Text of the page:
His early presidential activity centered around proposing, lobbying for, and signing into law the American Rescue Plan Act of 2021 to speed up the United States' recovery from the Covid-19 pandemic and the ongoing recession, as well as a series of executive orders. Biden's orders addressed the pandemic and reversed several Trump administration policies, which included rejoining the Paris Agreement on climate change and reaffirming protections for Deferred Action for Childhood Arrivals (DACA) recipients. In April 2021, Biden announced the withdrawal of all US troops from Afghanistan by September 2021.
Joe Biden's early life
Biden was born November 20, 1942 in Scranton, Pennsylvania. He graduated in 1961. Biden has a stutter, which has improved since his early twenties. He says he reduced it by reciting poetry before a mirror. On August 27, 1966, Biden married Neilia Hunter (1942–1972), a student at Syracuse University. In 1968, Biden earned a Juris Doctor from Syracuse University College of Law. In 1969, Biden practiced law first as a public defender and then at a firm headed by a locally active Democrat who named him to the Democratic Forum, a group trying to reform and revitalize the state party.
In 1970, Biden ran for the 4th district seat on the New Castle County Council on a liberal platform that included support for public housing in the suburbs. He won the general election by defeating Republican Lawrence T Messick, and took office on January 5, 1971. In 1972, Biden defeated Republican incumbent J Caleb Boggs to become the junior US senator from Delaware. At the time of his election, he was still 29 years old, but reached the constitutionally required age of 30 before he was sworn in as Senator. On December 18, 1972, a few weeks after the election, Biden's wife Neilia and one-year-old daughter Naomi were killed in an automobile accident while Christmas shopping in Hockessin, Delaware. The accident had filled him with anger and religious doubt. Biden’s oldest son, Beau, died of brain cancer in 2015.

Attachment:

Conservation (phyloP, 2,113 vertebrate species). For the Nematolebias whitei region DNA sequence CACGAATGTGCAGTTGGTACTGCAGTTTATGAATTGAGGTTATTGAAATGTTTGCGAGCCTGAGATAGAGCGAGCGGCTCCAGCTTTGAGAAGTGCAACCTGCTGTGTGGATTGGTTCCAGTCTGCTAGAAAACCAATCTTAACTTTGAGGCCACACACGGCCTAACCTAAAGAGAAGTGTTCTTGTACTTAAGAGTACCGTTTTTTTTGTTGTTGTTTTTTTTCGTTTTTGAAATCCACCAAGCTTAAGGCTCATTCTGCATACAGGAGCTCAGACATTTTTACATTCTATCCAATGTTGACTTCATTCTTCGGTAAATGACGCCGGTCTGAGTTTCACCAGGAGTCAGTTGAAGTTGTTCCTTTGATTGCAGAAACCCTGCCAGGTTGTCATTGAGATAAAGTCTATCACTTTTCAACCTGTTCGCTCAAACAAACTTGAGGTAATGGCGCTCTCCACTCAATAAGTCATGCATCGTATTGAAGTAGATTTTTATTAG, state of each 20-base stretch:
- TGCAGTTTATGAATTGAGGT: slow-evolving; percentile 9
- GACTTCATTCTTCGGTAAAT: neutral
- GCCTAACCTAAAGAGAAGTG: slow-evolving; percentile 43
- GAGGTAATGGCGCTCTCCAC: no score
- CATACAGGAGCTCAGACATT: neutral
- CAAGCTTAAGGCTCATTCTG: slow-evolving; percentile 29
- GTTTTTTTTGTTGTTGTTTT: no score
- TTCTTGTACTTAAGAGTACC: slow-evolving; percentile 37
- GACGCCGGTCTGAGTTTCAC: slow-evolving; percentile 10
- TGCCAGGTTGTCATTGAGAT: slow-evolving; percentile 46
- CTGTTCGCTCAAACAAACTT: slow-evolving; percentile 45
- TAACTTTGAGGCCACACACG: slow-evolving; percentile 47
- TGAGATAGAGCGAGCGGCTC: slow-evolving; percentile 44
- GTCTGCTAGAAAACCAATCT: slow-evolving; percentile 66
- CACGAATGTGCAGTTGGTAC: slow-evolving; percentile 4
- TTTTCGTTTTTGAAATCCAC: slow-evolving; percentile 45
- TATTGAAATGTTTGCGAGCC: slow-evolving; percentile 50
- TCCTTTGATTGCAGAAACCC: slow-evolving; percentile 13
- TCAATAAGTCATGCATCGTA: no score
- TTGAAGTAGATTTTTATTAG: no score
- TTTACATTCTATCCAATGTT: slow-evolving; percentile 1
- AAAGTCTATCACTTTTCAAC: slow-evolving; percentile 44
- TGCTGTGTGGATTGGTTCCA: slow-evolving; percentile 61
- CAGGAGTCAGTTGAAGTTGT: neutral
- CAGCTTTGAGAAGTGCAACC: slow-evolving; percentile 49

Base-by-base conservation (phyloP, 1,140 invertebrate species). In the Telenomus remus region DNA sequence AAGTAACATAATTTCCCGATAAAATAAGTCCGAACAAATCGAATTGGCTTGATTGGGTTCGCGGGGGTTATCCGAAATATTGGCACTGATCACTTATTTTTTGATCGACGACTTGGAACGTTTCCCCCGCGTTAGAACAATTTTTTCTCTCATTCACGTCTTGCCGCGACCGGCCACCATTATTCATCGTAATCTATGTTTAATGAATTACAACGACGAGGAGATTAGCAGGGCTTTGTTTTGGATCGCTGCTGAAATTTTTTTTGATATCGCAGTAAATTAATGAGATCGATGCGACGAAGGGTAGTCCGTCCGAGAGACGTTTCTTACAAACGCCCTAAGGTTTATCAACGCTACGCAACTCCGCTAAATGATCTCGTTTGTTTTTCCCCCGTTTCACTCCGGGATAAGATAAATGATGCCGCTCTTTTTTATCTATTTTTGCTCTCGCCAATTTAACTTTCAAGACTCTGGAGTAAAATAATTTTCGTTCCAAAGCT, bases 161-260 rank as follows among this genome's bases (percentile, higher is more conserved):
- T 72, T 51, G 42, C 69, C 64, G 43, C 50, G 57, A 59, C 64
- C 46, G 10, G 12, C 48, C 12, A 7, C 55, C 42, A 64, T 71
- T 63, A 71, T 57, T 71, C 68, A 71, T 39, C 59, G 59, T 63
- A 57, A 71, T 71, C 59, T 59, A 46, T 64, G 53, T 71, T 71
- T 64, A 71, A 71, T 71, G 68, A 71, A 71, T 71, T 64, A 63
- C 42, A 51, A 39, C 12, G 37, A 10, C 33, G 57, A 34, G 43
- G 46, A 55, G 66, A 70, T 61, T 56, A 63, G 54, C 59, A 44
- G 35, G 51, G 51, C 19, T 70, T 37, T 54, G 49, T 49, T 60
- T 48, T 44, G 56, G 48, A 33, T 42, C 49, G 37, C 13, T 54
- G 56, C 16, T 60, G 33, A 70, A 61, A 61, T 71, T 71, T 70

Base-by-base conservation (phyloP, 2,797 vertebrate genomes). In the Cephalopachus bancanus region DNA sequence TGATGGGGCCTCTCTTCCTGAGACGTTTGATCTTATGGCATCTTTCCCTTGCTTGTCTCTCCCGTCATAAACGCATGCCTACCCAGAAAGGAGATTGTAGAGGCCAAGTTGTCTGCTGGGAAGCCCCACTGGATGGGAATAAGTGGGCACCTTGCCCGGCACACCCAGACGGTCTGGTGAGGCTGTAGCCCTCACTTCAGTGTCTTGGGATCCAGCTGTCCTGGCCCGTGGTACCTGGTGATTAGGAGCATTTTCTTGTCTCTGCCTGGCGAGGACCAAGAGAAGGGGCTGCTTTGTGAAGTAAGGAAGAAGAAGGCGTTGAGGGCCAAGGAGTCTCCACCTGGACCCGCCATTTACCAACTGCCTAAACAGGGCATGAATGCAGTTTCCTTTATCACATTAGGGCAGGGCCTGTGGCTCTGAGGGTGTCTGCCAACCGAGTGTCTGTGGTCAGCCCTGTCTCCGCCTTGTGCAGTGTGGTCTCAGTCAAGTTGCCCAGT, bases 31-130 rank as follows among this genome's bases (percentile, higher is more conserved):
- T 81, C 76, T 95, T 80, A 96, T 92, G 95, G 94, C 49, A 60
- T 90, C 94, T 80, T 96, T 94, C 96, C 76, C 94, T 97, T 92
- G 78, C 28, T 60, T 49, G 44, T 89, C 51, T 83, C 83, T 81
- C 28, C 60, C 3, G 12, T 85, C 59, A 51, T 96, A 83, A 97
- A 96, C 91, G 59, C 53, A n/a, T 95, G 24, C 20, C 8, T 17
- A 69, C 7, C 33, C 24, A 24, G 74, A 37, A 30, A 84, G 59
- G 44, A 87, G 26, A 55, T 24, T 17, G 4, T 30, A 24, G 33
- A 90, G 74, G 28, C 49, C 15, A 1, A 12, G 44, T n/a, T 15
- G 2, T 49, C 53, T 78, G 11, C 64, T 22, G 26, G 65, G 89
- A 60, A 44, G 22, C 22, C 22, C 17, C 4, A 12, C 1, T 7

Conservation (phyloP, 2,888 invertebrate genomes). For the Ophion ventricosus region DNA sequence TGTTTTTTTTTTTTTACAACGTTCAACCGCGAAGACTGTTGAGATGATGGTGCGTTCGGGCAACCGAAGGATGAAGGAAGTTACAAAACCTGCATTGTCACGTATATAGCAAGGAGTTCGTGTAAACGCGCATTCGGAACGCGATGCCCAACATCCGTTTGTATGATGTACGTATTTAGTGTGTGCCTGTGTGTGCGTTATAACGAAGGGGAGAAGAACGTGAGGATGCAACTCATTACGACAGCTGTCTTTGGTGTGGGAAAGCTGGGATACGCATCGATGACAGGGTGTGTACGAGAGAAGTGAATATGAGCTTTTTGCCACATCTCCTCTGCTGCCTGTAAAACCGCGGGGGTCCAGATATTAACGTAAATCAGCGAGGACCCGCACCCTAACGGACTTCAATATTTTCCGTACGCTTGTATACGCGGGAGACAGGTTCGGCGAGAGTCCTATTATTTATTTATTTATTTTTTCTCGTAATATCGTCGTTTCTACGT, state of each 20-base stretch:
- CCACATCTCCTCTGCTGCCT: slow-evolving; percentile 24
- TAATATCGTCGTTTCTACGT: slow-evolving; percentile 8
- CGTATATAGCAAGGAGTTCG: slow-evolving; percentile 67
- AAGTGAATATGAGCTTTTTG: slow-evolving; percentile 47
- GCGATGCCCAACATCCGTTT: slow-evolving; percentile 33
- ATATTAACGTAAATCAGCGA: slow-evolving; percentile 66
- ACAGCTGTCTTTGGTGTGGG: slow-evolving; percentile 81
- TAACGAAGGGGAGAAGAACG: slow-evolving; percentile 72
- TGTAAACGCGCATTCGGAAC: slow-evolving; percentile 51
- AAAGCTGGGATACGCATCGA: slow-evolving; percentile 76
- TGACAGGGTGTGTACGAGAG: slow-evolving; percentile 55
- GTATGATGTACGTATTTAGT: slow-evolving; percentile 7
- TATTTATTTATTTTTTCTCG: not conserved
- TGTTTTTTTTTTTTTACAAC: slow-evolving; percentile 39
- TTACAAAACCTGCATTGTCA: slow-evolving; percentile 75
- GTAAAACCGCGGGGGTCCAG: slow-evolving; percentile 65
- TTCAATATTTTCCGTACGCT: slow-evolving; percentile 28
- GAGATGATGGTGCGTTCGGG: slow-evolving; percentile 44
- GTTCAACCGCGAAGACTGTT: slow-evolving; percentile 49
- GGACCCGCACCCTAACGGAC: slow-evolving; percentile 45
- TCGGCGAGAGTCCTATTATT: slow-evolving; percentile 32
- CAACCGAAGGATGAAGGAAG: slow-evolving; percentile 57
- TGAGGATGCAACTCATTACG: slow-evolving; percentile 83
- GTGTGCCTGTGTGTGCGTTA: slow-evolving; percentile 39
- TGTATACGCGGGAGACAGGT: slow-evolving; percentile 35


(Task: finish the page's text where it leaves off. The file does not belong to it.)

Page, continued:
Biden credits his second wife, teacher Jill Tracy Jacobs, with the renewal of his interest in politics and life.
Joe Biden's political life
Joe Biden’s life in politics has been marked from its inception by its seismographic lurching from success to setback. Victories were followed by unthinkable personal tragedy. Self-inflicted wounds crippled nascent campaigns. And yet he has survived—36 years in the Senate, eight years in the Obama administration—becoming along the way the ultimate political wingman and the nation’s unofficial consoler in chief.
In 1987, he ran for president for the first time. He quit the race after it was revealed he incorporated into a speech of his parts of a speech by British Labour Party leader Neil Kinnock—falsely referring to ancestors of his who worked in the coal mines.
In 2008, Biden ran for president a second time but dropped out after coming in fifth in the Iowa caucus. Seven months later, Barack Obama selected him as his running mate.
He considered running for president in 2016, but Obama persuaded him not to, believing Hillary Clinton had a better chance to defeat the Republican nominee.
2020 US Presidential elections
On April 25, 2019, Biden announced his candidacy for President of the United States. Biden’s candidacy was built from the beginning around 3 pillars: the battle for the soul of our nation, the need to rebuild our middle class — the backbone of our country, and a call for unity, to act as One America. It was a message that would only gain more resonance in 2020 as we confront a pandemic, an economic crisis, urgent calls for racial justice, and the existential threat of climate change.